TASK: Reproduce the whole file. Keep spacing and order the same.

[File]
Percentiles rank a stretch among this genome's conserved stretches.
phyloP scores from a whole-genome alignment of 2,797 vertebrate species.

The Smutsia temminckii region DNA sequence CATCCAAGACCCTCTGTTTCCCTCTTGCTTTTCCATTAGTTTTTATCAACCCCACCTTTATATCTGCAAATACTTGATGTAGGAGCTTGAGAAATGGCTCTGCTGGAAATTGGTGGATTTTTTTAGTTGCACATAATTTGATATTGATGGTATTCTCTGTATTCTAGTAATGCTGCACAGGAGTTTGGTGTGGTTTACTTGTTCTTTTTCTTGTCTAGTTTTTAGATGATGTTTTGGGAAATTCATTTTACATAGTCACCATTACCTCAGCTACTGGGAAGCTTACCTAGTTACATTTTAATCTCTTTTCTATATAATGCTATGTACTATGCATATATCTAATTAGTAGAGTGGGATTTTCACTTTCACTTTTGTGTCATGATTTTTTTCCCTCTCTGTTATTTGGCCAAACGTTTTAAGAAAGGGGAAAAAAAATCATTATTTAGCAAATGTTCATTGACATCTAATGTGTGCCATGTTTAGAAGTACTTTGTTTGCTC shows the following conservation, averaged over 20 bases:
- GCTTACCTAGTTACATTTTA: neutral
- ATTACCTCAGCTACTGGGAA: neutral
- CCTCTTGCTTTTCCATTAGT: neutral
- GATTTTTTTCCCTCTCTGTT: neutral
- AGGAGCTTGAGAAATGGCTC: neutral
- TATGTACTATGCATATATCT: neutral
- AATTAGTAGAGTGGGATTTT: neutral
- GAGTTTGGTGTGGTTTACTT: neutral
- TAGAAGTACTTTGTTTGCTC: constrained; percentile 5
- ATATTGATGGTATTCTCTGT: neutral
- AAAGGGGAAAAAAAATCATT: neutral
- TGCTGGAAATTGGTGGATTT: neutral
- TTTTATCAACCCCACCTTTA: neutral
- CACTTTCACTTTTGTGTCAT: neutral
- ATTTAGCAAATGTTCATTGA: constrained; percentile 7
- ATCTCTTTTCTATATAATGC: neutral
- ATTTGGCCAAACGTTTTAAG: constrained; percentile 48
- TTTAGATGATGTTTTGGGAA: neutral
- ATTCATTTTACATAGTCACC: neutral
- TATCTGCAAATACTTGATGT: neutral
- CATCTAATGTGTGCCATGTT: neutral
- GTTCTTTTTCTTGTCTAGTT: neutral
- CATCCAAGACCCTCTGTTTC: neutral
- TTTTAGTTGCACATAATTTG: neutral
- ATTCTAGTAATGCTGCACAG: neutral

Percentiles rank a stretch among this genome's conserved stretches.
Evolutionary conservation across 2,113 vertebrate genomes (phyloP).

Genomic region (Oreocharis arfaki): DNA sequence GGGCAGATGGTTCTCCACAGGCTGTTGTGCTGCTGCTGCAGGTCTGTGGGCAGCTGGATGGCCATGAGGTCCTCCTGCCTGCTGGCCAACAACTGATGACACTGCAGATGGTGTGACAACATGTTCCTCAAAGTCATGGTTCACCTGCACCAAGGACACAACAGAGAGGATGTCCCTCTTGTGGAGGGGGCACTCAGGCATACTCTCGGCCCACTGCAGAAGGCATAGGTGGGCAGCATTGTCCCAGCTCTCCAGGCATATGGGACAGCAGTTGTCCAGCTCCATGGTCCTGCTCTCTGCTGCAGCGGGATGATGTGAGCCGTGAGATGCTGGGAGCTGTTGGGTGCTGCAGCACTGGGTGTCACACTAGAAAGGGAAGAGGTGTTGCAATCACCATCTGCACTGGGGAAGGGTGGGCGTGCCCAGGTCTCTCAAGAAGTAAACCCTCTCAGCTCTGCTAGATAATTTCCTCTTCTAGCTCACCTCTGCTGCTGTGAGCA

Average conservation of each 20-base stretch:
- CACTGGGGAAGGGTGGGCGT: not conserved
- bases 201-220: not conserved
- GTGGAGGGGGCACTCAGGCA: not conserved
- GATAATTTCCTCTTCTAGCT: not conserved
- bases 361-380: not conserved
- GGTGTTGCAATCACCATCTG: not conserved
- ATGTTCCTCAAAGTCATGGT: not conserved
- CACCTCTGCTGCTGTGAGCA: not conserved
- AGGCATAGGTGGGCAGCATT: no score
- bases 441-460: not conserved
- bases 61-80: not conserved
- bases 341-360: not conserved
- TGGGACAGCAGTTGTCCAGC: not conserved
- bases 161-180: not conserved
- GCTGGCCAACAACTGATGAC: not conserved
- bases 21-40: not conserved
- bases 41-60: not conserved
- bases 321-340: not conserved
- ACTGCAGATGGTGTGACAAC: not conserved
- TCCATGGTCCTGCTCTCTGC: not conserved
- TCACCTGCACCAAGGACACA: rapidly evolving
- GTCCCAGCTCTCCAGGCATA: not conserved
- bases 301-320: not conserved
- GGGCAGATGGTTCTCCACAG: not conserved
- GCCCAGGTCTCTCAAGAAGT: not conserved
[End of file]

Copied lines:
Percentiles rank a stretch among this genome's conserved stretches.
phyloP scores from a whole-genome alignment of 2,797 vertebrate species.

The Smutsia temminckii region DNA sequence CATCCAAGACCCTCTGTTTCCCTCTTGCTTTTCCATTAGTTTTTATCAACCCCACCTTTATATCTGCAAATACTTGATGTAGGAGCTTGAGAAATGGCTCTGCTGGAAATTGGTGGATTTTTTTAGTTGCACATAATTTGATATTGATGGTATTCTCTGTATTCTAGTAATGCTGCACAGGAGTTTGGTGTGGTTTACTTGTTCTTTTTCTTGTCTAGTTTTTAGATGATGTTTTGGGAAATTCATTTTACATAGTCACCATTACCTCAGCTACTGGGAAGCTTACCTAGTTACATTTTAATCTCTTTTCTATATAATGCTATGTACTATGCATATATCTAATTAGTAGAGTGGGATTTTCACTTTCACTTTTGTGTCATGATTTTTTTCCCTCTCTGTTATTTGGCCAAACGTTTTAAGAAAGGGGAAAAAAAATCATTATTTAGCAAATGTTCATTGACATCTAATGTGTGCCATGTTTAGAAGTACTTTGTTTGCTC shows the following conservation, averaged over 20 bases:
- GCTTACCTAGTTACATTTTA: neutral
- ATTACCTCAGCTACTGGGAA: neutral
- CCTCTTGCTTTTCCATTAGT: neutral
- GATTTTTTTCCCTCTCTGTT: neutral
- AGGAGCTTGAGAAATGGCTC: neutral
- TATGTACTATGCATATATCT: neutral
- AATTAGTAGAGTGGGATTTT: neutral
- GAGTTTGGTGTGGTTTACTT: neutral
- TAGAAGTACTTTGTTTGCTC: constrained; percentile 5
- ATATTGATGGTATTCTCTGT: neutral
- AAAGGGGAAAAAAAATCATT: neutral
- TGCTGGAAATTGGTGGATTT: neutral
- TTTTATCAACCCCACCTTTA: neutral
- CACTTTCACTTTTGTGTCAT: neutral
- ATTTAGCAAATGTTCATTGA: constrained; percentile 7
- ATCTCTTTTCTATATAATGC: neutral
- ATTTGGCCAAACGTTTTAAG: constrained; percentile 48
- TTTAGATGATGTTTTGGGAA: neutral
- ATTCATTTTACATAGTCACC: neutral
- TATCTGCAAATACTTGATGT: neutral
- CATCTAATGTGTGCCATGTT: neutral
- GTTCTTTTTCTTGTCTAGTT: neutral
- CATCCAAGACCCTCTGTTTC: neutral
- TTTTAGTTGCACATAATTTG: neutral
- ATTCTAGTAATGCTGCACAG: neutral

Percentiles rank a stretch among this genome's conserved stretches.
Evolutionary conservation across 2,113 vertebrate genomes (phyloP).

Genomic region (Oreocharis arfaki): DNA sequence GGGCAGATGGTTCTCCACAGGCTGTTGTGCTGCTGCTGCAGGTCTGTGGGCAGCTGGATGGCCATGAGGTCCTCCTGCCTGCTGGCCAACAACTGATGACACTGCAGATGGTGTGACAACATGTTCCTCAAAGTCATGGTTCACCTGCACCAAGGACACAACAGAGAGGATGTCCCTCTTGTGGAGGGGGCACTCAGGCATACTCTCGGCCCACTGCAGAAGGCATAGGTGGGCAGCATTGTCCCAGCTCTCCAGGCATATGGGACAGCAGTTGTCCAGCTCCATGGTCCTGCTCTCTGCTGCAGCGGGATGATGTGAGCCGTGAGATGCTGGGAGCTGTTGGGTGCTGCAGCACTGGGTGTCACACTAGAAAGGGAAGAGGTGTTGCAATCACCATCTGCACTGGGGAAGGGTGGGCGTGCCCAGGTCTCTCAAGAAGTAAACCCTCTCAGCTCTGCTAGATAATTTCCTCTTCTAGCTCACCTCTGCTGCTGTGAGCA

Average conservation of each 20-base stretch:
- CACTGGGGAAGGGTGGGCGT: not conserved
- bases 201-220: not conserved
- GTGGAGGGGGCACTCAGGCA: not conserved
- GATAATTTCCTCTTCTAGCT: not conserved
- bases 361-380: not conserved
- GGTGTTGCAATCACCATCTG: not conserved
- ATGTTCCTCAAAGTCATGGT: not conserved
- CACCTCTGCTGCTGTGAGCA: not conserved
- AGGCATAGGTGGGCAGCATT: no score
- bases 441-460: not conserved
- bases 61-80: not conserved
- bases 341-360: not conserved
- TGGGACAGCAGTTGTCCAGC: not conserved
- bases 161-180: not conserved
- GCTGGCCAACAACTGATGAC: not conserved
- bases 21-40: not conserved
- bases 41-60: not conserved
- bases 321-340: not conserved
- ACTGCAGATGGTGTGACAAC: not conserved
- TCCATGGTCCTGCTCTCTGC: not conserved
- TCACCTGCACCAAGGACACA: rapidly evolving
- GTCCCAGCTCTCCAGGCATA: not conserved
- bases 301-320: not conserved
- GGGCAGATGGTTCTCCACAG: not conserved
- GCCCAGGTCTCTCAAGAAGT: not conserved